I had a film lecturer once who hated the final scene of The Commitments. Jimmy does his voiceover, tidies all the characters away in a nicely cut and shot coda that lets you know just what became of everyone. He hated it. Why not finish outside the nightclub? Wilson Pickett's limo shows up - he came after all, but too, too late! - and drives off. Jimmy and his merry band missed out on greatness by minutes.

Me, I like the coda. You can have too many, sure, can bang on too long. But without it, it's brutal, harsh.

So maybe THAT'S why the music fades out. Because anything else seems harsh. And, indeed, some of the live tracks you hear with the newly-added full-stop DO feel brutally cut off.

The trick - in films, in books, and in music - is to find a coda that gees you up, that reinforces your love of what's gone before without affecting it. I adore 'new location' movie codas - Blade completes his mission, then cut to Moscow and he's off on a new one. The sword comes out and - hard cut. End of film.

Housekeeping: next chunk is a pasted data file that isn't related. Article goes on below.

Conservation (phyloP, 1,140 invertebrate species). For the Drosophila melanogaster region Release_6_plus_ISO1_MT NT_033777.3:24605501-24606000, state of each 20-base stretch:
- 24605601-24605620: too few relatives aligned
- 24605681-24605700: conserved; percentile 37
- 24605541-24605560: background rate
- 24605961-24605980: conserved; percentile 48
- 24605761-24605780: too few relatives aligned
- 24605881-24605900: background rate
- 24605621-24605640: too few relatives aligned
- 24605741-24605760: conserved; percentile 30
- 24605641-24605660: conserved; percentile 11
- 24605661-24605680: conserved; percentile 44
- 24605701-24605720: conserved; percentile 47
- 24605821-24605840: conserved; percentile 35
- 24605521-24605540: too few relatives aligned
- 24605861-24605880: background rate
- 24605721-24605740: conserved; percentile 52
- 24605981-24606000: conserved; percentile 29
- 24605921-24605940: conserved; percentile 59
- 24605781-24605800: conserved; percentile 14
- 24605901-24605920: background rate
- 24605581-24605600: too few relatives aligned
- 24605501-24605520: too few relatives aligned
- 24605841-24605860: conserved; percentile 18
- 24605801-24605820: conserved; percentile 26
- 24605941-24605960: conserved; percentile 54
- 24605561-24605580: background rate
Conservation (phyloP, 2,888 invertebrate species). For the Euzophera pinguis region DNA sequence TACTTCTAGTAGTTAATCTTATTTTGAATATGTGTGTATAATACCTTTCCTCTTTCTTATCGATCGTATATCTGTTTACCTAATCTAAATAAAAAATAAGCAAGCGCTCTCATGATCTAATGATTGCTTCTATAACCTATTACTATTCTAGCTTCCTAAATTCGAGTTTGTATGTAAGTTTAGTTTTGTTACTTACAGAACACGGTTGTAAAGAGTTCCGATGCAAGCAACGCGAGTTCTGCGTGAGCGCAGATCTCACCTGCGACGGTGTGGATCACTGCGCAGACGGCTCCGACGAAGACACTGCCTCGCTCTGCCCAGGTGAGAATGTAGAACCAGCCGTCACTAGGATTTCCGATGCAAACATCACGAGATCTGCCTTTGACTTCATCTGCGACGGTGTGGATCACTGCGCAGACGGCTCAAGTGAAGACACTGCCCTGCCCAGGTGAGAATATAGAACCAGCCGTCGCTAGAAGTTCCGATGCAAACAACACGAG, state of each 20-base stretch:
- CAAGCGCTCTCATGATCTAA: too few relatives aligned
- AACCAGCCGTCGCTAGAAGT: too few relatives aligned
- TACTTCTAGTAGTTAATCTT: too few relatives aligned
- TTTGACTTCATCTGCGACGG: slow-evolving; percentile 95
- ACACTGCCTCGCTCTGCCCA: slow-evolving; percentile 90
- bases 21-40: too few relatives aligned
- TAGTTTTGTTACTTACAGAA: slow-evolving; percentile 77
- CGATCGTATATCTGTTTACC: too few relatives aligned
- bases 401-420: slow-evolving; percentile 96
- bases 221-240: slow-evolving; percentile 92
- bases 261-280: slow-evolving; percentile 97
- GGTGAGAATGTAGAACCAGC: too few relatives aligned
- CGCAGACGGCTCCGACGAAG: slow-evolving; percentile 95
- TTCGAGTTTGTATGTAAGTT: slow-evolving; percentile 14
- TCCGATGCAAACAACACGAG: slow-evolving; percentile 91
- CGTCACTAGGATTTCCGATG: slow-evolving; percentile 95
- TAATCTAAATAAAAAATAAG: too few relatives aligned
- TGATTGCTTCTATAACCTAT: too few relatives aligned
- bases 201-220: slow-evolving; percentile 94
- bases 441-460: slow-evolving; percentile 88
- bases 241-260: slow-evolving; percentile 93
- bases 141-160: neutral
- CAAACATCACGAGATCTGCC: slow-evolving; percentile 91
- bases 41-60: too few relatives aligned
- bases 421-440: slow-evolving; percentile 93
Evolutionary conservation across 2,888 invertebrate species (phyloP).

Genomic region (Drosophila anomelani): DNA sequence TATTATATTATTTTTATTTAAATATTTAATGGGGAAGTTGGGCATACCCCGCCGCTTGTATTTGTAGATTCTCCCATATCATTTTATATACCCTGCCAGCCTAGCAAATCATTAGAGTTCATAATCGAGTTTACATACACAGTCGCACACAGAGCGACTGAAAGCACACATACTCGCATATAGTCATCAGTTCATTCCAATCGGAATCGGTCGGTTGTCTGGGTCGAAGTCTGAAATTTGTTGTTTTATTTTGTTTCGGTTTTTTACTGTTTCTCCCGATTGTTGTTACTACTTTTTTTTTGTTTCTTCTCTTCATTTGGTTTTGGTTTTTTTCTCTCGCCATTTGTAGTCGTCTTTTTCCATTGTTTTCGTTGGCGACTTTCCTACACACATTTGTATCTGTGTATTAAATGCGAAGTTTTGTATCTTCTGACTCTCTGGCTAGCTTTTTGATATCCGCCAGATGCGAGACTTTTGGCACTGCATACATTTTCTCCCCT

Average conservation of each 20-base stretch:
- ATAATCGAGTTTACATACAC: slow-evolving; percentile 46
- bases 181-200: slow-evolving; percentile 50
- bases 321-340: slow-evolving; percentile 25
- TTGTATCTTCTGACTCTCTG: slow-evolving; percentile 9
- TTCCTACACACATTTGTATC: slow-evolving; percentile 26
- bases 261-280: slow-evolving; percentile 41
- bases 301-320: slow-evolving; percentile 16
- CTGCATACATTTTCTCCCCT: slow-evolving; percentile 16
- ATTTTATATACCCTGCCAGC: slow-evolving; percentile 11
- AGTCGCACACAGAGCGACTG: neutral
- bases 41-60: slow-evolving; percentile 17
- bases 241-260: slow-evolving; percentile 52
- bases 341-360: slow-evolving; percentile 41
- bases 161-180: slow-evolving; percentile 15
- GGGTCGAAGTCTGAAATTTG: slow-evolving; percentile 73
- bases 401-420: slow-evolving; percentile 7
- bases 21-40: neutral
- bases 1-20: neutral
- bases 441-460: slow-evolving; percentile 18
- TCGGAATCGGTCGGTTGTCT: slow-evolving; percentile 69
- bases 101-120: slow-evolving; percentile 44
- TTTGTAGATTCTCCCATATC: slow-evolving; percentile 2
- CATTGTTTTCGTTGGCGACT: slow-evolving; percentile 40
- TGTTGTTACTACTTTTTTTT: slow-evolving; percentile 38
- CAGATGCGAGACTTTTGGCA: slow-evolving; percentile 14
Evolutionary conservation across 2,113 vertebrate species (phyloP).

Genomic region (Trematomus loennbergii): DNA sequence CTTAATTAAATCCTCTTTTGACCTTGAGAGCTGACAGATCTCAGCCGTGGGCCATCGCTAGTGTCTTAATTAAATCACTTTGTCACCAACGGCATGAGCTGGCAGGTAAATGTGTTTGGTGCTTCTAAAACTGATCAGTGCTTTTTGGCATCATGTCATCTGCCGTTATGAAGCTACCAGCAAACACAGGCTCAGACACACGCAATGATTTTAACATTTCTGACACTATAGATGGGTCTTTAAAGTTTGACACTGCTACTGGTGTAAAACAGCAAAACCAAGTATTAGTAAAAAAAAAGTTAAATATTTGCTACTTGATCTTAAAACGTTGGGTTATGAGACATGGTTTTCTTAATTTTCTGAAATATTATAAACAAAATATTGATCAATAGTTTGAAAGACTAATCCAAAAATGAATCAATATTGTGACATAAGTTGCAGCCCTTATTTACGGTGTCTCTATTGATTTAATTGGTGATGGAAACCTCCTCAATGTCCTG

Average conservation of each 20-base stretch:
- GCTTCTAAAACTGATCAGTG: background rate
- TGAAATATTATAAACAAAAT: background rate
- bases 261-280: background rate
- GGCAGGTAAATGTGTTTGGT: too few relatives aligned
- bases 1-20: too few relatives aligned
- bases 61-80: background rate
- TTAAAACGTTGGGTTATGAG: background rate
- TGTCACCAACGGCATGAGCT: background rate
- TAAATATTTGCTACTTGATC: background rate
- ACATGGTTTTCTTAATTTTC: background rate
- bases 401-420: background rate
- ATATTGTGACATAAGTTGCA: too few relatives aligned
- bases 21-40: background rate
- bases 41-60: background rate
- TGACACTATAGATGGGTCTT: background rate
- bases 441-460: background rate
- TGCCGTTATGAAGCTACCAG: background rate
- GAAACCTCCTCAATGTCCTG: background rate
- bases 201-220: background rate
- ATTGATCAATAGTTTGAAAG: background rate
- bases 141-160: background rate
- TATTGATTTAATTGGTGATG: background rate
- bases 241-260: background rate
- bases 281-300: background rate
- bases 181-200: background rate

I love films that end like this. Back to the Future did it, and that's one of the best movie screenplays ever. (Name one other time a sci-fi-action-comedy got an Oscar nomination!) I love it when people get to the end and close lids, car boots, doors. (Hey, now we're talking - The Godfather. Best. Ending. Ever. And I can't tell you how many TV shows since I've seen that have nicked the door-closing-on-a-formerly-trusted-friend tag.)

Still, why shouldn't the Star Wars guys be given medals and applause at the end of Episode IV? It mirrors the audience's feeling. It works.

So, like a coda, and love a solid The End moment...but hate a fade away.

Tuesday, April 18, 2006

Wonderfully Average

I saw Inside Man this weekend at the flicks. A decently crafted heist thriller with good performances, solid scripting and deft direction.

So why do I feel like I'm slagging it off?

Reading the reviews, it's amazing to note how much faint praise is being directed towards the film, and how damning that praise feels. Check out that first line again - decent, good, solid, deft. All of which reads, it seems to me, as 'not bad'.

But is that what I meant? I enjoyed the movie - I reacted well to it, thought well of it afterwards. I took something away from the experience. Since when has massive competence been a bad thing? Or, rather, a 'not bad' thing.